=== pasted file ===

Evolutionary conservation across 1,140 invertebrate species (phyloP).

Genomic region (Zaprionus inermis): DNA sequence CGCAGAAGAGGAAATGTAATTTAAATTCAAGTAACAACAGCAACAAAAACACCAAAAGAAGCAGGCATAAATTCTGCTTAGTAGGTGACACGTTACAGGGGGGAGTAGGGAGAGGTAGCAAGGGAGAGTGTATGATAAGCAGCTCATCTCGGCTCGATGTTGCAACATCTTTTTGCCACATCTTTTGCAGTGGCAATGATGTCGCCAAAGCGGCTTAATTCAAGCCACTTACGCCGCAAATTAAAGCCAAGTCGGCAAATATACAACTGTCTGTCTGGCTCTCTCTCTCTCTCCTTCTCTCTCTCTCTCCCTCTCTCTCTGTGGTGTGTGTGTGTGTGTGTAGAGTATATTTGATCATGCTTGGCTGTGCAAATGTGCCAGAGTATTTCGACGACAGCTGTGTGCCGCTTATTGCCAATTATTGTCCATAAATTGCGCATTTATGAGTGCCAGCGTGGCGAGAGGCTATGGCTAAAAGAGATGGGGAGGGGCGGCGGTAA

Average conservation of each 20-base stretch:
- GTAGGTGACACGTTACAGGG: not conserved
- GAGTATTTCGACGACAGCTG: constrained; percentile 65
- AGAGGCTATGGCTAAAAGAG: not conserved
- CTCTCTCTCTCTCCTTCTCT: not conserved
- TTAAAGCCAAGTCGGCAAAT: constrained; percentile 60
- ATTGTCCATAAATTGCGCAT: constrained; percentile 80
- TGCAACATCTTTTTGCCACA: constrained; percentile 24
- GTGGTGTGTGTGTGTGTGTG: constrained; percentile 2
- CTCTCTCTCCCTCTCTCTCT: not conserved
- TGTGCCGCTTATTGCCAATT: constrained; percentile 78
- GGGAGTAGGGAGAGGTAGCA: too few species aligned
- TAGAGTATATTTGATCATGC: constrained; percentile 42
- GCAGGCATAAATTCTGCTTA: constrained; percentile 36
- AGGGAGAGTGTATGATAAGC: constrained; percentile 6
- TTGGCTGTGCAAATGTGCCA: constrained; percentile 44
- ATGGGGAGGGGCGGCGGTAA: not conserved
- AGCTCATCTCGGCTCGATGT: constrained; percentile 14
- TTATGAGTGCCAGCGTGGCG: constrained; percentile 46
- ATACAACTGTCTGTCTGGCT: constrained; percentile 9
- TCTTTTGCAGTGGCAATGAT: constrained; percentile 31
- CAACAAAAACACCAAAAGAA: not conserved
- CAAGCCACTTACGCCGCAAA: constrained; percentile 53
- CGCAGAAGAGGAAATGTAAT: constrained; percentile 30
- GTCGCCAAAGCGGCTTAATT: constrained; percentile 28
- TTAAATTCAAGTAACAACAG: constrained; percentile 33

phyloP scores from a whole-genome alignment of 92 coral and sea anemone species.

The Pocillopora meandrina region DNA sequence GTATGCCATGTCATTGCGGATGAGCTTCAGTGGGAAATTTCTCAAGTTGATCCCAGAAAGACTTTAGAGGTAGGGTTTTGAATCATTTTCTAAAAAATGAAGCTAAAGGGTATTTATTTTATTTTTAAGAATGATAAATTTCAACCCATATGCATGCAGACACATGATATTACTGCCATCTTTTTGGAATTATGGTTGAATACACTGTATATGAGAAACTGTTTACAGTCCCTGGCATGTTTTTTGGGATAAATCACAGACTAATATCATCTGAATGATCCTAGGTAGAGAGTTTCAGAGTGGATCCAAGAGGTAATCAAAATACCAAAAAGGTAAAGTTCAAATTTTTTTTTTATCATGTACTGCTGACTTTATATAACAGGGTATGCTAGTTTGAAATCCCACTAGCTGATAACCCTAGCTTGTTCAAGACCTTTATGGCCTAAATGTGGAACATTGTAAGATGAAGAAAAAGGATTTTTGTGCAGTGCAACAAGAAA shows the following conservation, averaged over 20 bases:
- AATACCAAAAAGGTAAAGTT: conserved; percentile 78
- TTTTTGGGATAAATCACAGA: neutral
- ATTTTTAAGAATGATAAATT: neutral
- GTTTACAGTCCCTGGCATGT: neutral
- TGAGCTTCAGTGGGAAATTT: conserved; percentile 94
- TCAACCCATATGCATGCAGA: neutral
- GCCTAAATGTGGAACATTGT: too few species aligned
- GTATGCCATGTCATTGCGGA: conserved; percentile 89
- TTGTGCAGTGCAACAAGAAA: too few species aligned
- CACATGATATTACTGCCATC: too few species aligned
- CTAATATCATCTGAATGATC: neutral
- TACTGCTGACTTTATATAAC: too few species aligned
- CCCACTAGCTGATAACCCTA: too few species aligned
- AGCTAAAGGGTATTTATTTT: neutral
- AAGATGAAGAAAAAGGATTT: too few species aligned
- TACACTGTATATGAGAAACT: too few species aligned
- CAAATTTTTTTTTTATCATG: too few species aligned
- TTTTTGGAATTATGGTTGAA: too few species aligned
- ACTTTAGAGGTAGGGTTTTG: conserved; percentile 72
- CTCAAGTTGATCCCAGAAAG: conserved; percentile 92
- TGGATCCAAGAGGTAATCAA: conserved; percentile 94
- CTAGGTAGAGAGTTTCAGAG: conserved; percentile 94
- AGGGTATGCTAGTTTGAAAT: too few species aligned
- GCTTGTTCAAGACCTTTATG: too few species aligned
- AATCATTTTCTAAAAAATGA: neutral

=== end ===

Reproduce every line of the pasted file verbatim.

Evolutionary conservation across 1,140 invertebrate species (phyloP).

Genomic region (Zaprionus inermis): DNA sequence CGCAGAAGAGGAAATGTAATTTAAATTCAAGTAACAACAGCAACAAAAACACCAAAAGAAGCAGGCATAAATTCTGCTTAGTAGGTGACACGTTACAGGGGGGAGTAGGGAGAGGTAGCAAGGGAGAGTGTATGATAAGCAGCTCATCTCGGCTCGATGTTGCAACATCTTTTTGCCACATCTTTTGCAGTGGCAATGATGTCGCCAAAGCGGCTTAATTCAAGCCACTTACGCCGCAAATTAAAGCCAAGTCGGCAAATATACAACTGTCTGTCTGGCTCTCTCTCTCTCTCCTTCTCTCTCTCTCTCCCTCTCTCTCTGTGGTGTGTGTGTGTGTGTGTAGAGTATATTTGATCATGCTTGGCTGTGCAAATGTGCCAGAGTATTTCGACGACAGCTGTGTGCCGCTTATTGCCAATTATTGTCCATAAATTGCGCATTTATGAGTGCCAGCGTGGCGAGAGGCTATGGCTAAAAGAGATGGGGAGGGGCGGCGGTAA

Average conservation of each 20-base stretch:
- GTAGGTGACACGTTACAGGG: not conserved
- GAGTATTTCGACGACAGCTG: constrained; percentile 65
- AGAGGCTATGGCTAAAAGAG: not conserved
- CTCTCTCTCTCTCCTTCTCT: not conserved
- TTAAAGCCAAGTCGGCAAAT: constrained; percentile 60
- ATTGTCCATAAATTGCGCAT: constrained; percentile 80
- TGCAACATCTTTTTGCCACA: constrained; percentile 24
- GTGGTGTGTGTGTGTGTGTG: constrained; percentile 2
- CTCTCTCTCCCTCTCTCTCT: not conserved
- TGTGCCGCTTATTGCCAATT: constrained; percentile 78
- GGGAGTAGGGAGAGGTAGCA: too few species aligned
- TAGAGTATATTTGATCATGC: constrained; percentile 42
- GCAGGCATAAATTCTGCTTA: constrained; percentile 36
- AGGGAGAGTGTATGATAAGC: constrained; percentile 6
- TTGGCTGTGCAAATGTGCCA: constrained; percentile 44
- ATGGGGAGGGGCGGCGGTAA: not conserved
- AGCTCATCTCGGCTCGATGT: constrained; percentile 14
- TTATGAGTGCCAGCGTGGCG: constrained; percentile 46
- ATACAACTGTCTGTCTGGCT: constrained; percentile 9
- TCTTTTGCAGTGGCAATGAT: constrained; percentile 31
- CAACAAAAACACCAAAAGAA: not conserved
- CAAGCCACTTACGCCGCAAA: constrained; percentile 53
- CGCAGAAGAGGAAATGTAAT: constrained; percentile 30
- GTCGCCAAAGCGGCTTAATT: constrained; percentile 28
- TTAAATTCAAGTAACAACAG: constrained; percentile 33

phyloP scores from a whole-genome alignment of 92 coral and sea anemone species.

The Pocillopora meandrina region DNA sequence GTATGCCATGTCATTGCGGATGAGCTTCAGTGGGAAATTTCTCAAGTTGATCCCAGAAAGACTTTAGAGGTAGGGTTTTGAATCATTTTCTAAAAAATGAAGCTAAAGGGTATTTATTTTATTTTTAAGAATGATAAATTTCAACCCATATGCATGCAGACACATGATATTACTGCCATCTTTTTGGAATTATGGTTGAATACACTGTATATGAGAAACTGTTTACAGTCCCTGGCATGTTTTTTGGGATAAATCACAGACTAATATCATCTGAATGATCCTAGGTAGAGAGTTTCAGAGTGGATCCAAGAGGTAATCAAAATACCAAAAAGGTAAAGTTCAAATTTTTTTTTTATCATGTACTGCTGACTTTATATAACAGGGTATGCTAGTTTGAAATCCCACTAGCTGATAACCCTAGCTTGTTCAAGACCTTTATGGCCTAAATGTGGAACATTGTAAGATGAAGAAAAAGGATTTTTGTGCAGTGCAACAAGAAA shows the following conservation, averaged over 20 bases:
- AATACCAAAAAGGTAAAGTT: conserved; percentile 78
- TTTTTGGGATAAATCACAGA: neutral
- ATTTTTAAGAATGATAAATT: neutral
- GTTTACAGTCCCTGGCATGT: neutral
- TGAGCTTCAGTGGGAAATTT: conserved; percentile 94
- TCAACCCATATGCATGCAGA: neutral
- GCCTAAATGTGGAACATTGT: too few species aligned
- GTATGCCATGTCATTGCGGA: conserved; percentile 89
- TTGTGCAGTGCAACAAGAAA: too few species aligned
- CACATGATATTACTGCCATC: too few species aligned
- CTAATATCATCTGAATGATC: neutral
- TACTGCTGACTTTATATAAC: too few species aligned
- CCCACTAGCTGATAACCCTA: too few species aligned
- AGCTAAAGGGTATTTATTTT: neutral
- AAGATGAAGAAAAAGGATTT: too few species aligned
- TACACTGTATATGAGAAACT: too few species aligned
- CAAATTTTTTTTTTATCATG: too few species aligned
- TTTTTGGAATTATGGTTGAA: too few species aligned
- ACTTTAGAGGTAGGGTTTTG: conserved; percentile 72
- CTCAAGTTGATCCCAGAAAG: conserved; percentile 92
- TGGATCCAAGAGGTAATCAA: conserved; percentile 94
- CTAGGTAGAGAGTTTCAGAG: conserved; percentile 94
- AGGGTATGCTAGTTTGAAAT: too few species aligned
- GCTTGTTCAAGACCTTTATG: too few species aligned
- AATCATTTTCTAAAAAATGA: neutral